Spending slows in July
Shoppers cooled their heels - and their eftpos and credit cards - last month, spending 0.8 per cent less on the plastic.
The spending slip more than reversed a 0.4 per cent lift in June.
July card spending on core retail, which excludes vehicle related categories, fell a seasonally adjusted 1.5 per cent, undoing June's 1.4 per cent boost, said Statistics New Zealand.
All core retail categories went backwards last month. Hospitality, the star performer in June, saw card spending drop by 3.4 per cent or $21 million.
Spending on durables such as furniture and appliances fell by 0.9 per cent or $10m, again reversing June gains.
Shoppers spent 0.4 per cent or $5m less on consumables such as food, and 1.3 per cent or $4m less on clothing and footwear.
Total retail spending, which includes vehicle-related purchases, also fell 0.6 per cent, despite fuel notching up the biggest increase of all categories - up 0.4 per cent or $3m.
ASB economist Daniel Smith said the card figures had been very strong in recent months, and last month's drop only took the overall level of spending back in line with May levels.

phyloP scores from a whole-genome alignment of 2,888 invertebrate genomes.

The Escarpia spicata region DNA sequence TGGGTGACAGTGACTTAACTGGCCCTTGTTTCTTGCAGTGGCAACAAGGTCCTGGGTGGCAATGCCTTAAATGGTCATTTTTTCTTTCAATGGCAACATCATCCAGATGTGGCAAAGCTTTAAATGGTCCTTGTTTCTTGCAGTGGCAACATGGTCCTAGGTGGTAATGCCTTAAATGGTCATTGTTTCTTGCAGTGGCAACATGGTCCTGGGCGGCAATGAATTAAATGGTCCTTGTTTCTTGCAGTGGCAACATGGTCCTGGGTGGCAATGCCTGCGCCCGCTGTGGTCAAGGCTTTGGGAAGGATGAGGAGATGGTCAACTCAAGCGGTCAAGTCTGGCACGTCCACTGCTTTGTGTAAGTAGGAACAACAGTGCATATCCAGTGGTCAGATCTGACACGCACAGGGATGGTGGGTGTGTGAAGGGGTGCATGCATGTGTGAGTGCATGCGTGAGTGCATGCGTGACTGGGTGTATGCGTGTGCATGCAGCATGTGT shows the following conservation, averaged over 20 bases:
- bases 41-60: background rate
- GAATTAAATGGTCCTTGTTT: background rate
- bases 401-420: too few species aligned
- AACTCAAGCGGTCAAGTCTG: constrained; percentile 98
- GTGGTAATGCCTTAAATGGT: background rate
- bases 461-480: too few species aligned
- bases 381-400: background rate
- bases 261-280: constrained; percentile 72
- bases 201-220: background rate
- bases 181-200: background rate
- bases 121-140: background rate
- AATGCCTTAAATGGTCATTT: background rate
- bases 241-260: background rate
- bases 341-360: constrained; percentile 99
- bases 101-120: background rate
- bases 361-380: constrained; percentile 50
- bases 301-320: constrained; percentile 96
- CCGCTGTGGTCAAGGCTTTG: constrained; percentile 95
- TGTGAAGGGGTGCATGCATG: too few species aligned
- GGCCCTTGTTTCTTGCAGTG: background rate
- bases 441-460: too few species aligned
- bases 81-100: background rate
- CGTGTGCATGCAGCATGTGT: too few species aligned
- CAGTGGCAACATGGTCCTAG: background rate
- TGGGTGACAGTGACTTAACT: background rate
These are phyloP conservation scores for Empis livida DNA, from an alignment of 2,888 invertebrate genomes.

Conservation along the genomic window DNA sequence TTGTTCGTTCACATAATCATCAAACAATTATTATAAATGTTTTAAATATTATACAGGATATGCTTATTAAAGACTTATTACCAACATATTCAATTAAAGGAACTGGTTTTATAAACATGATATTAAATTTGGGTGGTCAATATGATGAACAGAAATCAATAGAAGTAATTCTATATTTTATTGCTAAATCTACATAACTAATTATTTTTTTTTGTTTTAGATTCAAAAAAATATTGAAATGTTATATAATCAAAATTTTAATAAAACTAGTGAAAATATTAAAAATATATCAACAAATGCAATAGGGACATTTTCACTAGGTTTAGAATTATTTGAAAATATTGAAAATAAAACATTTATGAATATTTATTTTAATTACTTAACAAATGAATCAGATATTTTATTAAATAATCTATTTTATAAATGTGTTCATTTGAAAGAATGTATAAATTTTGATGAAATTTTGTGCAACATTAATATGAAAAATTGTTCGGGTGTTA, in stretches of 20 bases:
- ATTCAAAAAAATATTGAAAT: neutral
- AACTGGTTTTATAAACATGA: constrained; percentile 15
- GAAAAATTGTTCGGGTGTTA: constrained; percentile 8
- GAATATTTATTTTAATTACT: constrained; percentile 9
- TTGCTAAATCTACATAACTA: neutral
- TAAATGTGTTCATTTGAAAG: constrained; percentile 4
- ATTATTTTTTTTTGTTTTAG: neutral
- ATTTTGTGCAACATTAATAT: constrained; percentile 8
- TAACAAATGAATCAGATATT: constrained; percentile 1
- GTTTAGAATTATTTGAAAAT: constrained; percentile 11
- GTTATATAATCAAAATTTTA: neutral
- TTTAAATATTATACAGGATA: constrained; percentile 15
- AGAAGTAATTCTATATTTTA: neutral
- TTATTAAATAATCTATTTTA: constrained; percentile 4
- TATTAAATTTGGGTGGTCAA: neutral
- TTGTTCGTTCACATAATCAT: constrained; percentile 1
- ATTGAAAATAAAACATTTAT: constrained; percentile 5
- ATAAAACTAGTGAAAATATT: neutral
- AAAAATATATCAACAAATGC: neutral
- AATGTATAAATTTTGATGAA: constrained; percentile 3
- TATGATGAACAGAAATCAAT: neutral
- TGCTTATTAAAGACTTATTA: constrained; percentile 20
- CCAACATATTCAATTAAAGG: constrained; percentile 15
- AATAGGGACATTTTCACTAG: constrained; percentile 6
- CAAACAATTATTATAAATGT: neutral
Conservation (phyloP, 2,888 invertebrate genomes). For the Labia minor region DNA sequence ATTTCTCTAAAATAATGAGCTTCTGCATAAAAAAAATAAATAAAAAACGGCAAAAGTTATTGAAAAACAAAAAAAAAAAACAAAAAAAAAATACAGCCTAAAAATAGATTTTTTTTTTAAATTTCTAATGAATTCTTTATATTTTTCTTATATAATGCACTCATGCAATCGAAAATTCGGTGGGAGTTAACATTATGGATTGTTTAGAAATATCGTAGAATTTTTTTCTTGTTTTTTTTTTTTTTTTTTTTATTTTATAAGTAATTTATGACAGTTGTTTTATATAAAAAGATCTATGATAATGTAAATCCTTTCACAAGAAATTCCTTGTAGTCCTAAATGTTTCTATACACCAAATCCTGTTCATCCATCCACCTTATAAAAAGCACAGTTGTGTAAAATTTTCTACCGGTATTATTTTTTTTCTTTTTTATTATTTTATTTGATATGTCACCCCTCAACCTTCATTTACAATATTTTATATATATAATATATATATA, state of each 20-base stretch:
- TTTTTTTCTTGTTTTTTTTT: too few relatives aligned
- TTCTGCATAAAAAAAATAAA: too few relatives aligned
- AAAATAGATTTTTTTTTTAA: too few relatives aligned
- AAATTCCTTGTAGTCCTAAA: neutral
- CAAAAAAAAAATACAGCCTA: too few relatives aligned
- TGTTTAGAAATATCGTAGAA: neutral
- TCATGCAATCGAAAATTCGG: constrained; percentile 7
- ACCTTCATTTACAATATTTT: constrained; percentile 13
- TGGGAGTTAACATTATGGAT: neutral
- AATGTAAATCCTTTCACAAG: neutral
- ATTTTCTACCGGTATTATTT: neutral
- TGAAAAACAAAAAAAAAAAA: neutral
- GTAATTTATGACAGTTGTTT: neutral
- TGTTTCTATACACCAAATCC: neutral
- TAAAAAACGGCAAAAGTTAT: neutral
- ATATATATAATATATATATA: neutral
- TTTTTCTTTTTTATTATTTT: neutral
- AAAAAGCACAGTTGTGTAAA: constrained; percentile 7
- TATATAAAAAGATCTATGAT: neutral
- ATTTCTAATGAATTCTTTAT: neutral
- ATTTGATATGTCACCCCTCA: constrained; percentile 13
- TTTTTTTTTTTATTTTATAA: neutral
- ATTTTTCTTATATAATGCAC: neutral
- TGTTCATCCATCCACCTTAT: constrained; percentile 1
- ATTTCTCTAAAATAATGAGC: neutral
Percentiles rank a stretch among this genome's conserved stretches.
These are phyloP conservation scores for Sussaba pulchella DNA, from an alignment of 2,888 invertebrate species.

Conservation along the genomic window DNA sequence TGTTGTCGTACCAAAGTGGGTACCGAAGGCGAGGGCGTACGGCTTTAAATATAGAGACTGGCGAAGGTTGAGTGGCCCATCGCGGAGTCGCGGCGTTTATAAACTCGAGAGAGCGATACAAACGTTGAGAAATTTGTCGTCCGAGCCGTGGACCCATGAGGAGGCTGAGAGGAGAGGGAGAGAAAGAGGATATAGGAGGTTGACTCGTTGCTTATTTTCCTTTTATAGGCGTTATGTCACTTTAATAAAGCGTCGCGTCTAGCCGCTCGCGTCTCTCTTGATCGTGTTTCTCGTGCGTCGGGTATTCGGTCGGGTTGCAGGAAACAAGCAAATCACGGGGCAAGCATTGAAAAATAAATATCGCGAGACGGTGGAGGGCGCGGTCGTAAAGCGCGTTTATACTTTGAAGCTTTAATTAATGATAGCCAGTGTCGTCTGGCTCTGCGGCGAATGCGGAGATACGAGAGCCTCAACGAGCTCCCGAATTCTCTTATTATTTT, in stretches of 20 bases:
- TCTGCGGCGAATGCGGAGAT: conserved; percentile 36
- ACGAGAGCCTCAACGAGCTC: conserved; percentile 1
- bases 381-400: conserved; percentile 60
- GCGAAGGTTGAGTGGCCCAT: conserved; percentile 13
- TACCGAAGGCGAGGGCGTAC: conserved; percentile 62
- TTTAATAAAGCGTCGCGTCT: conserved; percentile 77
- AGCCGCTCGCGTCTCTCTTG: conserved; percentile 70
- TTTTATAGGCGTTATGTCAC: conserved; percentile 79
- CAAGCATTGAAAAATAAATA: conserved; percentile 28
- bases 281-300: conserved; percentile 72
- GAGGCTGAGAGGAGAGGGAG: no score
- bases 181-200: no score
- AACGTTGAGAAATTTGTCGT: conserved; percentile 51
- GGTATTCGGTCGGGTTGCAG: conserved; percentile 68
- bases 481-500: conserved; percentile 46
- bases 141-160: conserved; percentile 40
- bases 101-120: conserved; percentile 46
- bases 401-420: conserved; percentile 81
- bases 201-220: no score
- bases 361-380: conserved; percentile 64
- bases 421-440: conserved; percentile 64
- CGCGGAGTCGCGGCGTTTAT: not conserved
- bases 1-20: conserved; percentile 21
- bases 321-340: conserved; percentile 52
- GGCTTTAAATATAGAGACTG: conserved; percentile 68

''[This] moves the rate of spending growth closer to its sustainable trend. With data of this nature, only several consecutive months of weakness would start to ring alarm bells.''
Petrol prices rose sharply last month, he said, which had suggested fuel spending would increase even more than it did.
Smith said increased housing market activity would support retail spending, ''but high levels of household debt and modest employment gains will restrict spending growth to a moderate pace''.
ASB expected the Reserve Bank would keep the interest rate on hold at 2.5 per cent until June next year.
Statistics NZ's industry and labour statistics manager Blair Cardno said the spending trends were continuing to increase, but the rate of increase was weakening.
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